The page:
Unfortunately, most pages in Aware already use Alt + N for the New Activity link button, which takes precedence and prevents you from accessing the Notification bar. To work around this conflict, you can use either of the following options:

Option 1: F6 key

  1. Press the F6 key. The focus moves to the first button in the Notification bar.
  2. Use tab or arrow keys to move between buttons.
  3. Press enter or spacebar to execute the button.

Option 2: View downloads dialog

  1. Press Ctrl + J to option the View Downloads dialog box.
  2. Use tab or arrow keys to move between buttons.
  3. Press enter or spacebar to execute the button.


Vision Accessibility Features for Linux OS

GNOME Vision Accessibility

GNU Network Object Model Environment (Gnome)
Part of the GNU Project
Free software – part of the Open Source movement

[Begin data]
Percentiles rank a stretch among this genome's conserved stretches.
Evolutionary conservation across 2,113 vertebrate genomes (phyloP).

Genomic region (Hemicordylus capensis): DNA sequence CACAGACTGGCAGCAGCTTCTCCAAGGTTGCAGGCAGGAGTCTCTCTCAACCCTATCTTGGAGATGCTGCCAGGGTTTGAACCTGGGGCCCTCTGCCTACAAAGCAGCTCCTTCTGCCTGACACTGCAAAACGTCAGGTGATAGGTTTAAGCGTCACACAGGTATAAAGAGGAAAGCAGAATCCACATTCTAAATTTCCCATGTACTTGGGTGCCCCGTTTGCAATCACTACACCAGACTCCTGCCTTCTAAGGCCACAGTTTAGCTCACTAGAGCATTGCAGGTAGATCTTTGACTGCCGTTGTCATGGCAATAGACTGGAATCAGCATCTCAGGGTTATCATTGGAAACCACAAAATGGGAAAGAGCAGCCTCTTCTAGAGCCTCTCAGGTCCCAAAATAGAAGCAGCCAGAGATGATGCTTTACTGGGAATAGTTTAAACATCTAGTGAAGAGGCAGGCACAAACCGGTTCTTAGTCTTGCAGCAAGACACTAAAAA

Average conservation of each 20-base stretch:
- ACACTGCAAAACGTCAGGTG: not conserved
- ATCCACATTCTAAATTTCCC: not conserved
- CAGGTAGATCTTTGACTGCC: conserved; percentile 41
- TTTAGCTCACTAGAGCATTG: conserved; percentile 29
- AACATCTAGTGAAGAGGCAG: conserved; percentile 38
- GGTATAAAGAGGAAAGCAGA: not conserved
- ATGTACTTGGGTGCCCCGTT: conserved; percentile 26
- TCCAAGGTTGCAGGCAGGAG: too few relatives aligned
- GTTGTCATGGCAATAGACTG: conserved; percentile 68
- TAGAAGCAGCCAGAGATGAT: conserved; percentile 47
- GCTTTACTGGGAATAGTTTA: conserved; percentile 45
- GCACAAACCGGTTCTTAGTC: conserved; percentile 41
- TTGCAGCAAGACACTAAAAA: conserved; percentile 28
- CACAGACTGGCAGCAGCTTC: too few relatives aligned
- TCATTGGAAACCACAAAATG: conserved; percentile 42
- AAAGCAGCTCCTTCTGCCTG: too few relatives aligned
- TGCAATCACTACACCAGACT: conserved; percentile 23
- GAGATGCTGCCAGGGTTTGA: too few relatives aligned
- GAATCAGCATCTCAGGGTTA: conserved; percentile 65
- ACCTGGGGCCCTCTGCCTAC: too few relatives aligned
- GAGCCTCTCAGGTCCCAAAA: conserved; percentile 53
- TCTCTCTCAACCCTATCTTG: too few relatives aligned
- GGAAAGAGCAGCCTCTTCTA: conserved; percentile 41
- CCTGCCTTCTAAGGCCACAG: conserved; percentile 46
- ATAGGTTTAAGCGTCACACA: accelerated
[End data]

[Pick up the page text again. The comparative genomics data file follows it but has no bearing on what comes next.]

“GNOME is a Windows-like desktop system that works on UNIX and UNIX-like systems and is not dependent on any one window manager.”2
Screen Reader The Orca screen reader speaks the user interface
Braille Display Orca works with refreshable braille displays to read the screen in Braille
Adjustable Contrast Adjust the contrast of your screen to make windows and buttons more or less vivid
Increase Text Size Change the font size of system text to make it more reable
Screen Magnification Turn on built-in zoom settings to magnify an area of the screen.
Cursor Enhancements Enable the keyboard cursor to blink to make it easier to locate